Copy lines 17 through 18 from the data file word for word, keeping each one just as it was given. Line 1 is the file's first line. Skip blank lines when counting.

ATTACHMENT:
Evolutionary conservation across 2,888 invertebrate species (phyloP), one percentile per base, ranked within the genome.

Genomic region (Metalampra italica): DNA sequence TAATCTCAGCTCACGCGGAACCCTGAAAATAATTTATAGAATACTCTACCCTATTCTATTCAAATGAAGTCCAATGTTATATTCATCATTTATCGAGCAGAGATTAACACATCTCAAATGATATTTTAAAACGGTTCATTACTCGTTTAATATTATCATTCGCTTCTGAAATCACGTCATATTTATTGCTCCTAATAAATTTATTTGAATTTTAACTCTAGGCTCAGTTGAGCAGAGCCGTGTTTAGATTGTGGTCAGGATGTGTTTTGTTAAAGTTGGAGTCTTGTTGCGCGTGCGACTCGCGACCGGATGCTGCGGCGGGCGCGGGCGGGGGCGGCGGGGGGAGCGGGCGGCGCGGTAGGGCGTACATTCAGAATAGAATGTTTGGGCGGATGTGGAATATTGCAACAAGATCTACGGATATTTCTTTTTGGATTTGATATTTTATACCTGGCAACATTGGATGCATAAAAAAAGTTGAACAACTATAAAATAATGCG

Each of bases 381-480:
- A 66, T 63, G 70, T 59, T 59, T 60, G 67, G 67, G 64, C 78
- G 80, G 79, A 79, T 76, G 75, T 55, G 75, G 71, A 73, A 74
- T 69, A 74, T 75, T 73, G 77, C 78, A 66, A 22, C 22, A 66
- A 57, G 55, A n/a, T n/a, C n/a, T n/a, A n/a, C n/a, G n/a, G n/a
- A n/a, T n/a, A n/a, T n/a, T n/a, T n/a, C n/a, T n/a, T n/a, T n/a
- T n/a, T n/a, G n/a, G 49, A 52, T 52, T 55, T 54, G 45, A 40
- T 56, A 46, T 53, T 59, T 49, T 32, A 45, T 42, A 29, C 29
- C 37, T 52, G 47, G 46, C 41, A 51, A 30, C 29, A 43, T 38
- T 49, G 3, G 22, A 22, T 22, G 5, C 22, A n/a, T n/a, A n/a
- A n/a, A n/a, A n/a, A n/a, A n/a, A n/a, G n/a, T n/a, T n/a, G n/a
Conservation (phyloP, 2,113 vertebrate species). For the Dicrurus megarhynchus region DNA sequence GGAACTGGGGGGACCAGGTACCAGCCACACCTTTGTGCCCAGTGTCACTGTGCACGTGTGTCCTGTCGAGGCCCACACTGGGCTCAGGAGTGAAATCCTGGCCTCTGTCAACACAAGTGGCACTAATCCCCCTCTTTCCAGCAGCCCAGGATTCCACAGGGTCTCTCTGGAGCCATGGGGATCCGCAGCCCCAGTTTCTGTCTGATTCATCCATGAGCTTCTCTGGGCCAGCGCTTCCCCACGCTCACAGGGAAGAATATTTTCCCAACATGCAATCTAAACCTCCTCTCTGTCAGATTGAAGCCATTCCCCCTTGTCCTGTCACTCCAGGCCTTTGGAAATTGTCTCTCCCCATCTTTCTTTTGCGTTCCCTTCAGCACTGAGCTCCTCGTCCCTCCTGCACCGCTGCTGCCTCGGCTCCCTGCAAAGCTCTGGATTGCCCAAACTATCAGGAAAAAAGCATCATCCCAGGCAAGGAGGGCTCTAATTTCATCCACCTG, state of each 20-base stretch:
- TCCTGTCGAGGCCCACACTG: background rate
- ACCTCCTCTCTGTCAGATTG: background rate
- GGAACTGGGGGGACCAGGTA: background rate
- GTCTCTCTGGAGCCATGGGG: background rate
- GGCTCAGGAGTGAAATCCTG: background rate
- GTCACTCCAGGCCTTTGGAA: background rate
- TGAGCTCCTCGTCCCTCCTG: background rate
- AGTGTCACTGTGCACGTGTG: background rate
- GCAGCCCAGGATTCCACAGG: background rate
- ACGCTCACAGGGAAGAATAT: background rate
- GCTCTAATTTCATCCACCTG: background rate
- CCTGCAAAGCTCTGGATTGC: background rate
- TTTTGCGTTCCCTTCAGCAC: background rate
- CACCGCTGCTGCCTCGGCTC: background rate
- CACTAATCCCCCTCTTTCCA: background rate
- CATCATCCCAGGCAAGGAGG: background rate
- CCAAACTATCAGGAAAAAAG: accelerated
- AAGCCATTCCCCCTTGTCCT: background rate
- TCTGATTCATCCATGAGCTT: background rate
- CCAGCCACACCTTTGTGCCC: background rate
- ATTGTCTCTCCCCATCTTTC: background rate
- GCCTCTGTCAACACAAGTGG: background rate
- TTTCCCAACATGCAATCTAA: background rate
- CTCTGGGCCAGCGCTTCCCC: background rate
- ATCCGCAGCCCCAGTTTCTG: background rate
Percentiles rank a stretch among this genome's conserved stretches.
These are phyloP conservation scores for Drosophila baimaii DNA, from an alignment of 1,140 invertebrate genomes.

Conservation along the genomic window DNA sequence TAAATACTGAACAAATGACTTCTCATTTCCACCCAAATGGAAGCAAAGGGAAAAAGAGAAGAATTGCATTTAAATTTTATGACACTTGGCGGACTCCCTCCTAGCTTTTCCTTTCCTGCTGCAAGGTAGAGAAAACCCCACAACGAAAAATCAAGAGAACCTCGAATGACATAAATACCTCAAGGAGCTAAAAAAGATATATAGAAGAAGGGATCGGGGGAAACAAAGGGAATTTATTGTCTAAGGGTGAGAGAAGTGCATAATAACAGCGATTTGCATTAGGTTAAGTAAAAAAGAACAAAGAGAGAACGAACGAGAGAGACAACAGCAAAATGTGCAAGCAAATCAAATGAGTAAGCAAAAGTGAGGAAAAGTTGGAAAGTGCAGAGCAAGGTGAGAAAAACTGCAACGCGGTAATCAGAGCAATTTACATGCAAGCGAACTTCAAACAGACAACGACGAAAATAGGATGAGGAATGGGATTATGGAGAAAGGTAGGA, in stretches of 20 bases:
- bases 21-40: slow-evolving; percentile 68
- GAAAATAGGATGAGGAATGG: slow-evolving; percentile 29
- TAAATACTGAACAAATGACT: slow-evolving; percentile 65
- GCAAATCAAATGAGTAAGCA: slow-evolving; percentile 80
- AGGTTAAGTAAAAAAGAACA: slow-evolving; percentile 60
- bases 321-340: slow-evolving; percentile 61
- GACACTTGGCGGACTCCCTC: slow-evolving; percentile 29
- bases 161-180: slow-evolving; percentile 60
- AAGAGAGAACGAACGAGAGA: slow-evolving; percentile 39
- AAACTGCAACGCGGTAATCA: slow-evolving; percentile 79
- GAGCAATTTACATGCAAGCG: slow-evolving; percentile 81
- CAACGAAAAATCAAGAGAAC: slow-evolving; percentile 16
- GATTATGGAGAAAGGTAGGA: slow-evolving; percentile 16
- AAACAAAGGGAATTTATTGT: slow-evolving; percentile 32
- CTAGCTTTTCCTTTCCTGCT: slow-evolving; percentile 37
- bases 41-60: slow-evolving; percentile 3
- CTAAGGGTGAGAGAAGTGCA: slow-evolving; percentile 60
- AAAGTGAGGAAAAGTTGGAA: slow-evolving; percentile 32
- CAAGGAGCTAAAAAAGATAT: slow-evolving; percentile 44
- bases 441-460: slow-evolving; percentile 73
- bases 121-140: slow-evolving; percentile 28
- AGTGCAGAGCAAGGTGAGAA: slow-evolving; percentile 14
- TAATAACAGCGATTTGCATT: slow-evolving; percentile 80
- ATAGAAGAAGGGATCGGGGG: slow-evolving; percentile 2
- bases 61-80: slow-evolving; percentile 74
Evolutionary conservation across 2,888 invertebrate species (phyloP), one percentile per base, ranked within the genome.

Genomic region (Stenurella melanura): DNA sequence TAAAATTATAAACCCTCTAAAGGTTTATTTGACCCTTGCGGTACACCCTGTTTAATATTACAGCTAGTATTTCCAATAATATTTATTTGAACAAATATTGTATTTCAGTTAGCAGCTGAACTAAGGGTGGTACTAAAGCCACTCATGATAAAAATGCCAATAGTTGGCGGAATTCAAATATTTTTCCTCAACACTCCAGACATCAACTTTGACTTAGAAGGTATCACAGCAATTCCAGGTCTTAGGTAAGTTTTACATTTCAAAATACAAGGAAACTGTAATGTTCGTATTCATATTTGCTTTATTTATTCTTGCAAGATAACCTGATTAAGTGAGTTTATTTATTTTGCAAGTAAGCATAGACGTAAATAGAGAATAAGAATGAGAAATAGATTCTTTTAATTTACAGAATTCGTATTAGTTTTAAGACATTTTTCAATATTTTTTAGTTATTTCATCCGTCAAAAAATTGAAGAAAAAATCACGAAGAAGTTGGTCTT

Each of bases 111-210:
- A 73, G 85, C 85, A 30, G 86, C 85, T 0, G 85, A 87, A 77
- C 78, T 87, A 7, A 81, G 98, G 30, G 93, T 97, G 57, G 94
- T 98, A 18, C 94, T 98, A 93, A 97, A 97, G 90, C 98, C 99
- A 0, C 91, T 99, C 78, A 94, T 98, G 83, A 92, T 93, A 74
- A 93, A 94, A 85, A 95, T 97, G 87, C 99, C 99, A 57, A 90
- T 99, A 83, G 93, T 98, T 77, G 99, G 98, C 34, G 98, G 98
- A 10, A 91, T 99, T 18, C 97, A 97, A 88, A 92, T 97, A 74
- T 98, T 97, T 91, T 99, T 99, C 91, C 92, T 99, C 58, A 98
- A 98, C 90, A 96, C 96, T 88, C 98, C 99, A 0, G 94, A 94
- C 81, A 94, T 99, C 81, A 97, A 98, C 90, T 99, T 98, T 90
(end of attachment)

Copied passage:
- GGAACTGGGGGGACCAGGTA: background rate
- GTCTCTCTGGAGCCATGGGG: background rate